Of course he can. Galo bites back his grin—but something knocks at the edge of his consciousness. Some specific truth that he can’t quite remember but makes his stomach run cold. At any other time, at many other times, this would be a point of greater pride, and Galo would delight in flipping him over, palming the thinly muscled small of his stomach to feel himself inside as he takes Lio apart breath by breath. 


Oh. Oh, god, no. 

Galo lifts Lio off of him. Lio makes a sound between a moan and utter indignation, which is relatable because Lio's body was tight and unbearably hot and the room is cold and unforgiving. Life isn't fair. "What the fuck, Galo—”

No matter what they say about Galo, he is good at thinking on his feet. Or bed, as it were. He can’t fuck Lio like this. That’s the immediate, heartrending truth. Pregnant people can’t fuck, but he can’t stop, so he lies back and pulls Lio up over his face, so he has to balance both hands on the headboard to keep his balance, sounding out his disagreement as he goes. "Wanna try something,” Galo murmurs and widens Lio’s stance for him, hands keeping his thighs spread-eagle and low over Galo’s face. 

Lio starts to object, but Galo’s in takes him deep and swallows and gets the pleasure of hearing any argument die on Lio’s lips. You’ve got a big mouth, Lio told him once and he’d meant it to bite but now it’s a point of delirious pride between them. He has got a big mouth, and he’s very good at using it. He swallows Lio’s dick rhythmically, until Lio is shaking with the effort of holding himself up, barely managing it at all, overstimulated and too exhausted to fight it, relying on Galo to keep his awkward grip on Lio and hold him up. 

That’s fine; it’s all fine. Galo has a big mouth and big arms, too. Maybe he was made for this.

Galo stops when Lio tightens. He pulls off to press a kiss over his stomach. Lio keens out a, “Fuck, Galo, please,” and he’s never so polite as he is at times like these. Galo kisses the spot again and bites at the juncture of his hip until Lio hunches over him, almost smothering, begging muzzily.

He keeps Lio there, right on the edge, for what feels like hours but can’t be more than minutes that stretch and stretch, because everything with Lio feels like more. When they’ve both had enough, he lets Lio rut into his mouth and knows his voice will be wrecked in the morning and the team won’t be able to meet his eyes but it’s a small price to pay if Lio won’t question why Galo is suddenly not interested in fucking him in the truest sense of the term. He doesn’t let Lio off when he’s come but flips him over instead and bites down his back, leaving marks in places that will have Lio glaring at him for at least half the next day, and Lio becomes docile and hazed. Galo jerks himself off over his back and spills there, over pale skin and dimples and the round of his ass that’s painted in red marks.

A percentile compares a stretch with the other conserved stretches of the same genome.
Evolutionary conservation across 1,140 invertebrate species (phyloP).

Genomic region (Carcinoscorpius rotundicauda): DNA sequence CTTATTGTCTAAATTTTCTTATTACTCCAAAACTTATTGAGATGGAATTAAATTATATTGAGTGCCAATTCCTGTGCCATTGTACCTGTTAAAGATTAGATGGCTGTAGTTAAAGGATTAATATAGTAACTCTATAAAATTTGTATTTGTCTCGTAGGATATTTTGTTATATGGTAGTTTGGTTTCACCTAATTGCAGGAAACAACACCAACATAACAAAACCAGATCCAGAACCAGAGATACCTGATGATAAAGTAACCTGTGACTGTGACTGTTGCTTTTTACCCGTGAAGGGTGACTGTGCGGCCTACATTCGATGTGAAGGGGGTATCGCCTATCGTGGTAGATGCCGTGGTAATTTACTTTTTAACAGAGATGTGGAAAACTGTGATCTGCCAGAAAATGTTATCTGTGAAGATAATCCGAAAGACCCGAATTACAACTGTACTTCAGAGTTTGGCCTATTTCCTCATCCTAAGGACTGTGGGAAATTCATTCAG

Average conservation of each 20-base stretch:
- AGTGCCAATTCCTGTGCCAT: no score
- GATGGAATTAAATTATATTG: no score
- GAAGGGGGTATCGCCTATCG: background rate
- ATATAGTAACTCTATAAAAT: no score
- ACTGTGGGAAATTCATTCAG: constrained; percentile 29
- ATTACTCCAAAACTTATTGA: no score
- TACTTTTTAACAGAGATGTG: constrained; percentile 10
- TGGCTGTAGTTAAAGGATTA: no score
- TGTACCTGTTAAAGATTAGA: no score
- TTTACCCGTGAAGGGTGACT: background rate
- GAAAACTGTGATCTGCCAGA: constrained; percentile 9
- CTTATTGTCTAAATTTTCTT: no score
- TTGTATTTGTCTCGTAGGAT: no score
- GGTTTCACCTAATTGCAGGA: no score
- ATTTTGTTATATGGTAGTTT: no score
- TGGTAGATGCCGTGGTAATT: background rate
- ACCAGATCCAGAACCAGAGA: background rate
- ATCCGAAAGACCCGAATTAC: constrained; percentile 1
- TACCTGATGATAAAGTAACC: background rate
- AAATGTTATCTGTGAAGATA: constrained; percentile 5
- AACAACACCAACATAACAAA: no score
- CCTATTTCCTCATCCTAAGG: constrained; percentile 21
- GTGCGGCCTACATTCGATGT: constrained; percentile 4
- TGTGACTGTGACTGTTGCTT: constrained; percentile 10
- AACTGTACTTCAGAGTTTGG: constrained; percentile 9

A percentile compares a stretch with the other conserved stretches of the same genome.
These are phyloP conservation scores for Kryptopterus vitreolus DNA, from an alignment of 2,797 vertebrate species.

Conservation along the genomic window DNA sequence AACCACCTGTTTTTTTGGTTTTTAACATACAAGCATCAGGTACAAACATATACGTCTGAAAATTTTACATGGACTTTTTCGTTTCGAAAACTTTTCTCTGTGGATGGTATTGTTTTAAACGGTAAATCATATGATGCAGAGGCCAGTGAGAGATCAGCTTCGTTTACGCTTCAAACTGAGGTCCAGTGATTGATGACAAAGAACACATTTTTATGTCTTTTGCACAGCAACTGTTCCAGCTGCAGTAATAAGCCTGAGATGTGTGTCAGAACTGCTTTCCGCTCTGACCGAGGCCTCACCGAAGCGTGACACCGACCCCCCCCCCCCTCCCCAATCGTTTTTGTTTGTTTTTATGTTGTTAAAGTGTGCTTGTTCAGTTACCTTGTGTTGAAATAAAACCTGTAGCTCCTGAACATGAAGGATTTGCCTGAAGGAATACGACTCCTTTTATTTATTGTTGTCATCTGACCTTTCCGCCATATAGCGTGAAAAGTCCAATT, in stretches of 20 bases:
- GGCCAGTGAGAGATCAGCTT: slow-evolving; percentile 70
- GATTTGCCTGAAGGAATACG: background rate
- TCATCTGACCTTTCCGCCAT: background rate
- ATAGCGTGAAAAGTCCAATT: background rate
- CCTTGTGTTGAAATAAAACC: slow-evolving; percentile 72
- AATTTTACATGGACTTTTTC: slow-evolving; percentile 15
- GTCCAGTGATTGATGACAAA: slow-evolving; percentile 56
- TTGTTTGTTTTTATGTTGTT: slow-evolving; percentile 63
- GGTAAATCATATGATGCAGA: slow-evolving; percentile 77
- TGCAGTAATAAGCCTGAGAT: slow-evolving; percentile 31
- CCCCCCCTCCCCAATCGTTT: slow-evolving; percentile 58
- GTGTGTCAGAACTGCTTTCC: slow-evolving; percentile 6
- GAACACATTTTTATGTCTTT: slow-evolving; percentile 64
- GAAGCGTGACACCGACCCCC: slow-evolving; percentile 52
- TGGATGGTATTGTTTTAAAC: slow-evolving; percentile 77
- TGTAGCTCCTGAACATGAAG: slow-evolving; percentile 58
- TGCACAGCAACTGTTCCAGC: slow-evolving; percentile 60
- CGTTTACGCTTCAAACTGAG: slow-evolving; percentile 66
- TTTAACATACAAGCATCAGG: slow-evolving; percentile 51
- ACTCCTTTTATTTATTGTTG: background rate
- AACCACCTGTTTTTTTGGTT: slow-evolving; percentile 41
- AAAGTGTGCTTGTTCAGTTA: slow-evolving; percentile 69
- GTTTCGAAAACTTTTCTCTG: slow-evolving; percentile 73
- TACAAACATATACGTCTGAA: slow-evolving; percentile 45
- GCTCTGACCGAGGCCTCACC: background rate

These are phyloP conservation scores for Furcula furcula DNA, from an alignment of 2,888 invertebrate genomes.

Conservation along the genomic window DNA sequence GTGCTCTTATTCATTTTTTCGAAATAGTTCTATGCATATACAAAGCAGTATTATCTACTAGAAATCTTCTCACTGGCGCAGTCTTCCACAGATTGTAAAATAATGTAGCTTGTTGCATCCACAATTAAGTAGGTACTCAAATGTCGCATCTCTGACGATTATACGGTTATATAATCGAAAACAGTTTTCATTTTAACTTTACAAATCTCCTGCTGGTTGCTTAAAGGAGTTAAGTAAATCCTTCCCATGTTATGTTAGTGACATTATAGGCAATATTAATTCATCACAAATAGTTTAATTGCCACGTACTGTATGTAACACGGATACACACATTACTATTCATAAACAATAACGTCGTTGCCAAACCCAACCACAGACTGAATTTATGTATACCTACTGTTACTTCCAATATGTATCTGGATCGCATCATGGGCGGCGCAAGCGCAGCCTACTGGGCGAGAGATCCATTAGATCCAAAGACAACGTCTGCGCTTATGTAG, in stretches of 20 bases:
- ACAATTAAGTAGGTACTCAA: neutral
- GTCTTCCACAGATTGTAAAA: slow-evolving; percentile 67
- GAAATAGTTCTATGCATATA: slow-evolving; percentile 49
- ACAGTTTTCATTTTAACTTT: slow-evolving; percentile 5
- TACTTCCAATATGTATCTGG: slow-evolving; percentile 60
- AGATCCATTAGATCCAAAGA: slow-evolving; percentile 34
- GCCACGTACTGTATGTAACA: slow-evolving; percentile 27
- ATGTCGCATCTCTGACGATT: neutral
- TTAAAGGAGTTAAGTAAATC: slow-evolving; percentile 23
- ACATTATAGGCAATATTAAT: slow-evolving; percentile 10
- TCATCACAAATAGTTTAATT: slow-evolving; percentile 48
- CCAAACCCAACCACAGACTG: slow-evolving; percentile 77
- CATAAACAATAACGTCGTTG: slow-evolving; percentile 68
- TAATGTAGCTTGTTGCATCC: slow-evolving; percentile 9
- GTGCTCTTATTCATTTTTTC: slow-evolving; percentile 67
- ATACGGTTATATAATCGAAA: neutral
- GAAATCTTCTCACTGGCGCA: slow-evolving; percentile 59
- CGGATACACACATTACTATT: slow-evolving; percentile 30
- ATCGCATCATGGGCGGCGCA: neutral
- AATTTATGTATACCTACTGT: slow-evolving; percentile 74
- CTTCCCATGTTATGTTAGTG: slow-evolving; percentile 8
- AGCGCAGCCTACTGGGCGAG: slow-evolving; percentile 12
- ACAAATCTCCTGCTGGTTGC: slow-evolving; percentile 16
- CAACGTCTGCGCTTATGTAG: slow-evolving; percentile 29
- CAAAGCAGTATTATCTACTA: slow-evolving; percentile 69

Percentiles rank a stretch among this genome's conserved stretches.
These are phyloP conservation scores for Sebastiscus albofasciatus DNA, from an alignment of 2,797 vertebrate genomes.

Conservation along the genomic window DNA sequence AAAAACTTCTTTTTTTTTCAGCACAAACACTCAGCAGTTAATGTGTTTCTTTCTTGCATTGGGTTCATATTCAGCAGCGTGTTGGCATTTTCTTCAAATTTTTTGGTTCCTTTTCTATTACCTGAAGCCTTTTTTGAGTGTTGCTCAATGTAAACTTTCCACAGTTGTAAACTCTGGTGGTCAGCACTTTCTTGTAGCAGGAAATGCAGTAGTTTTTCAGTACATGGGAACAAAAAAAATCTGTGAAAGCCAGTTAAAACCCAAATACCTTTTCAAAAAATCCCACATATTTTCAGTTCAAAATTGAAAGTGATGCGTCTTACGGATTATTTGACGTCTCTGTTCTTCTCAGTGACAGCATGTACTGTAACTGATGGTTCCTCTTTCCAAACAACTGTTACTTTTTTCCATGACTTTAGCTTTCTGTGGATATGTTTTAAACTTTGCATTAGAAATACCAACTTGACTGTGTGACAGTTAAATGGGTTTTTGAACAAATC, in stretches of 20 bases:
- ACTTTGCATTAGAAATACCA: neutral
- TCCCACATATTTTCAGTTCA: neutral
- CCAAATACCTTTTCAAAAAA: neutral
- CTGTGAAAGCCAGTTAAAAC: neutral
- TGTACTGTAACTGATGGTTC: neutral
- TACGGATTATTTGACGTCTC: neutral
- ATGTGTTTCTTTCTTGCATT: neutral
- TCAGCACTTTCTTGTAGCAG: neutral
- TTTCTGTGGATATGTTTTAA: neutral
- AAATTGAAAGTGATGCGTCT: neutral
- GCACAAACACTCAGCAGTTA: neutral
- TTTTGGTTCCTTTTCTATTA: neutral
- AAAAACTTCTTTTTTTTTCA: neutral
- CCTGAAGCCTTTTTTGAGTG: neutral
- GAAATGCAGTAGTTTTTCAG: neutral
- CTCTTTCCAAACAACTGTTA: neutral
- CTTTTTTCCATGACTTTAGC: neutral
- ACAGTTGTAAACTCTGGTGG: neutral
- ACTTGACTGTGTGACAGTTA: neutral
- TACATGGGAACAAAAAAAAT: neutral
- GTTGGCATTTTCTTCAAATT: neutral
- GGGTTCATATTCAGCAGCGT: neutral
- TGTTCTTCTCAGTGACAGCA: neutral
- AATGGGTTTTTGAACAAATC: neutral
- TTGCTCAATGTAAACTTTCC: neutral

All Lio can muster is a discontented sigh and a vague, admonishing slap behind him that connects with Galo’s hip. “What’s with you?” Lio mutters, but it’s barely a question. 

In answer, Galo kisses his shoulder and then draws his hair aside to kiss the back of his neck and keeps going until he’s worried he’ll pass out, too, right there. By then, Lio is already out, so Galo rolls to the side, pulls his phone from under the sheets, and thumbs out a quick text to Meis.

does sex hurt the baby?

The answer comes almost instantaneously. Who is this? it reads. 

Galo? he replies. Meis has his number. He’s had it, for years. 

Sorry. New phone.

Hmm. Maybe Lio has his new number. He thinks about borrowing Lio’s phone but realizes he doesn’t know how to delete texts—anyway, Lio would know. Somehow, he would know. 

The internet suffices. An hour of searching yields more results than he knows what to do with, complete with diagrams which he does know what to do with and has to resist waking Lio up to test out. He's tuckered anyway, sprawled across two pillows and Galo's waist. He'd laid there like a dead man as Galo wiped him clean and tucked him in, only to come alive again as soon as Galo slipped in next to him, drawn to heat like one of the desert lizards Remi keeps vetoing as a firehouse mascot.